This breakfast taco spot from the team behind & Sons is the perfect place to go for a quick morning meal when you can barely stomach interaction with the outside world. You’ll only have to talk to one cashier at Mockingbird’s takeout window in Prospect Lefferts Gardens, and there are just four taco options so you won’t feel too overwhelmed. Prioritize the bacon, egg, and cheese option that comes with two slabs of extra crispy pork, rich cheddar, and a soft flour tortilla. They’ve also got some fresh juices and nitro cold brew cans available from 7-11am Thursday-Sunday (or until they sell out).

Earl’s Beer and Cheese is the dive bar of UES brunch experiences. There’s lots of heavy food, bottomless Stumptown coffee, and a crowd of other people who are also trying to avoid being in brightly-lit public spaces. It’s usually busy, but it’s one of the better places to have a meal on the Upper East Side before noon on the weekends.

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NYC Guide

The Best Restaurants On The Upper East Side

The next time you’re in Bushwick and need a relatively peaceful brunch spot where you can catch up with a few friends, stop by Tong for some banana blossom pancakes, crispy grilled catfish with mango salad, and grilled octopus skewers covered in a chili-lime sauce. The Thai menu here has a big section dedicated to kub klaem, or small plates, and all thirteen of them deserve your undivided attention. Tong’s sidewalk patio is big enough for a group brunch, perfect for ordering family-style, and ideal for a weekend morning meal that doesn’t involve rowdy teenagers wielding fake IDs to order mimosa pitchers.

If you ever wake up and find yourself wishing for a perfect deli sandwich, let Pastrami Queen be your north star. These sandwiches come on rye as soft as a kindergarten nap-time blanket, with exactly the right amount of lean meat (which is to say, a lot). All you need to do is add mustard. Not feeling pastrami? The roast turkey here is also worth your respect and affection, even though it’s objectively a less popular option. Either way, get some matzo ball soup and a plate of half-sour pickles in the mix, too.

Mike's Coffee Shop

This “coffee shop,” which really feels more like a diner, is from a pre-Starbucks time when coffee shops also served things like grits and hamburgers. Mike’s is on a quiet corner in Clinton Hill, and you should come here to eat eating pancakes and bacon on a Sunday morning when you want to reassure yourself that New York is not getting worse every year.

Kubeh is the sort of spot we always forget about until we realize we need a good last-minute place to grab brunch. And once you add this Middle Eastern restaurant to your brunch rotation, you’ll feel smarter than all of your friends and acquaintances. This place specializes in soft, round dumplings called kubeh, and you can get a few different kinds in a variety of soups, including a few vegetarian options. There are also some non-soup dishes like shakshuka and shawarma you can eat on their covered patio or inside their exceptionally bright dining room.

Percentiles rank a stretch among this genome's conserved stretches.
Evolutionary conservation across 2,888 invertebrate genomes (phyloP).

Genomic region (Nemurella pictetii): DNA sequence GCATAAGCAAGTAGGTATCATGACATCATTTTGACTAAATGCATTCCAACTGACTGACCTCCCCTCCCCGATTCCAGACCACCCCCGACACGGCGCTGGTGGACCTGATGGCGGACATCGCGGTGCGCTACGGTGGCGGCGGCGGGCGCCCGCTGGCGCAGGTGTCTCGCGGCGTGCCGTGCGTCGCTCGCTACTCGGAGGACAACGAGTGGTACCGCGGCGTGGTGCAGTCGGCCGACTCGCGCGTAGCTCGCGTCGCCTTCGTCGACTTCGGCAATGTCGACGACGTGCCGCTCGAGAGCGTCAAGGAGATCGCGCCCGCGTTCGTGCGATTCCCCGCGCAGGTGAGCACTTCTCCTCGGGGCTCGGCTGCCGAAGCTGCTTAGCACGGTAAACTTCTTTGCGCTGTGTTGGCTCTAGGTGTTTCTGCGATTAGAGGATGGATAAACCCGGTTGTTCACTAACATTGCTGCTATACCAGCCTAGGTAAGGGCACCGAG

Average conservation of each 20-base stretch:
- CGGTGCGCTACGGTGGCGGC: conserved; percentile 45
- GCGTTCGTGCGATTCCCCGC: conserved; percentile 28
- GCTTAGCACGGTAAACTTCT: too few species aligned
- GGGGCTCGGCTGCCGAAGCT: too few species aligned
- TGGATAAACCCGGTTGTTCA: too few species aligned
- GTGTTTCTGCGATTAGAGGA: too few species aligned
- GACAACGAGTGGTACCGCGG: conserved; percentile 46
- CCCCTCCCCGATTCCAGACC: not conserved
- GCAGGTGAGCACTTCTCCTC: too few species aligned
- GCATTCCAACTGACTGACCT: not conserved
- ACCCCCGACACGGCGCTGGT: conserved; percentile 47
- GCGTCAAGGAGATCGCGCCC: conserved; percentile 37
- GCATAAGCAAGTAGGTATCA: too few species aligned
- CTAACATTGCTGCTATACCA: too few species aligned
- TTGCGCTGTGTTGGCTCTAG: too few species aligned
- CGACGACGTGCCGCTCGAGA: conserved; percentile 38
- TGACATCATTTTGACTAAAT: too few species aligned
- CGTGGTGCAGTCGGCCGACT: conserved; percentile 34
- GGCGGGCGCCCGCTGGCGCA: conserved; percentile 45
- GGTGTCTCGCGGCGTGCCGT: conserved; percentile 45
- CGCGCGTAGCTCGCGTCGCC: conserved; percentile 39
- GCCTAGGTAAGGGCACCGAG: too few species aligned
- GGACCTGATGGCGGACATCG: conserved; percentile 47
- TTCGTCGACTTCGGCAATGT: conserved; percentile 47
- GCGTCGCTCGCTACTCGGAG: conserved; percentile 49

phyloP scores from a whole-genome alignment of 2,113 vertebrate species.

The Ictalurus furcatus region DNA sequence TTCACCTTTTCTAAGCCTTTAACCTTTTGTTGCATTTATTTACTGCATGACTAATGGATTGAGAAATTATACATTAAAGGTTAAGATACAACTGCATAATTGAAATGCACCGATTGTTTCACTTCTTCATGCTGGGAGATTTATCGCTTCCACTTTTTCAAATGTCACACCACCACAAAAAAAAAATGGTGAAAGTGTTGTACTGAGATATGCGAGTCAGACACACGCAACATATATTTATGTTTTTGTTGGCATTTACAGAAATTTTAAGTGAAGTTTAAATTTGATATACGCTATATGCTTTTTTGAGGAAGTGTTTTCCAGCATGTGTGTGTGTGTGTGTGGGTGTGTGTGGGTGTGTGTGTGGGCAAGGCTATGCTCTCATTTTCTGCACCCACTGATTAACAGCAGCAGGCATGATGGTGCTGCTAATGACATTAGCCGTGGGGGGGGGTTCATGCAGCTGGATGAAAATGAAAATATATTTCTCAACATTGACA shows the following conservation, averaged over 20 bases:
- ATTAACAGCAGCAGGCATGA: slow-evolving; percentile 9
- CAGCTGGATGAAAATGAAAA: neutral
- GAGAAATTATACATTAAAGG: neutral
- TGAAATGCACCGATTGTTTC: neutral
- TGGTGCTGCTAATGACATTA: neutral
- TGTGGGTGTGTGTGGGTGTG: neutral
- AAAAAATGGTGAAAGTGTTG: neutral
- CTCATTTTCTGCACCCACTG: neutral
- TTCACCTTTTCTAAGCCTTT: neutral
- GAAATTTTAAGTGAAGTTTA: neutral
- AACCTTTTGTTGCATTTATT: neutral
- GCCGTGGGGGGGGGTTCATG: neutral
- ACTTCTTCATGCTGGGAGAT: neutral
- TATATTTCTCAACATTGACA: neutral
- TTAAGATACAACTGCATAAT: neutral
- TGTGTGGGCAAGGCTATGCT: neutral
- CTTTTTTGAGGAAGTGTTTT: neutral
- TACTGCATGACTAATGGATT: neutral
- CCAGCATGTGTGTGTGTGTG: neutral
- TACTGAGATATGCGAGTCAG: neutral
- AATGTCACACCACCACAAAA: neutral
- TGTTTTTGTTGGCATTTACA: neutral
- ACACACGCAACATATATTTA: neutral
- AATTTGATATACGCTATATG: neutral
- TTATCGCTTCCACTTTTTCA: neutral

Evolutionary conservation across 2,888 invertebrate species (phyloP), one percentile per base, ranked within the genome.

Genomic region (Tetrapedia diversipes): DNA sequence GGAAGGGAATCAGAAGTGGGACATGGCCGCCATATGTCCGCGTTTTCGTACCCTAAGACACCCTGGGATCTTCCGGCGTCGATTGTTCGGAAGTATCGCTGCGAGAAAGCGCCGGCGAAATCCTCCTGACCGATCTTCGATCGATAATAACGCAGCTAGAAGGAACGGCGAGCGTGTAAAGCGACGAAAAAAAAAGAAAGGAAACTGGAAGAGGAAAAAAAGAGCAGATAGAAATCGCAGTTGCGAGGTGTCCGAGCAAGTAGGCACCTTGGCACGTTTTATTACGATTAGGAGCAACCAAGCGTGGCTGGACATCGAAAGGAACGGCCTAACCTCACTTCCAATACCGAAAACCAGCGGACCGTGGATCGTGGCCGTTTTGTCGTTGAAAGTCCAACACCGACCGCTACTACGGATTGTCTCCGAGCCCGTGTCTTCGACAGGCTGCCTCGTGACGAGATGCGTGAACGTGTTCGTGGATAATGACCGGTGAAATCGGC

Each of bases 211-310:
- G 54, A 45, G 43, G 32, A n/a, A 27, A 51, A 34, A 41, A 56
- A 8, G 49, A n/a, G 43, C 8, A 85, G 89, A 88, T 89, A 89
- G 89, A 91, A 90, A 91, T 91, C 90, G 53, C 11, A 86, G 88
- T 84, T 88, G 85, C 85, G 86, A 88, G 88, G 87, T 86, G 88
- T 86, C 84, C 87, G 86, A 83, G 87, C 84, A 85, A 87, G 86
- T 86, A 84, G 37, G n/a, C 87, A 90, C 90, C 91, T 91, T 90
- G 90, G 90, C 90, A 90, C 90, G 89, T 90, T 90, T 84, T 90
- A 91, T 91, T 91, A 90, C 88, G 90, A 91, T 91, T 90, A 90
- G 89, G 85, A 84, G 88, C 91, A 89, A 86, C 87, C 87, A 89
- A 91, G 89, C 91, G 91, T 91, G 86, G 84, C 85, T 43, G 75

In November 2020, this Southern biscuit spot pop-up opened as a daytime operation in Harlem. And ever since then, it’s been scratching the neighborhood’s itch for a casual place to get flaky biscuit sandwiches that can hold up to any combination of eggs and protein. For that perfect balance of buttery bread and meaty filling in every bite, we recommend going with something simple like the classic bacon, egg, and cheddar cheese sandwich. But if just want to eat buttermilk, chive cheddar, or everything biscuit on its own, order the trio with some truffle butter spread.

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The Best Restaurants In Harlem

For years, this mosaic-covered Mexican spot in Woodside right under the 7 train on Roosevelt Ave. has served excellent Pueblan-style dishes all day long. Starting at 8am, you can stop by for a basket of fresh breakfast pastries or a slice of rhubarb and strawberry pie. But if you’re not a morning person, try the chicken enchiladas covered in mole poblano or jumbo shrimp stuffed with crab meat at one of their sidewalk tables during brunch hours. Be sure to check out their Instagram to hear about their weekend specials, like tamales and soft shell crab.

Cemitas el Tigre

Now that you’ve moved on from eating homemade sandwiches for breakfast, lunch, and dinner for days on end, it’s time to check out Cemitas El Tigre. While visiting this Mexican spot any time of the week guarantees you a multi-layered and meat-packed cemita that you’ll be dreaming about for days, stopping by for brunch means you can choose from a range of weekend-only dishes like a breakfast burrito, breakfast tacos, and a cemita with onion rings, scrambled eggs, and chorizo.

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photo credit: Adam Friedlander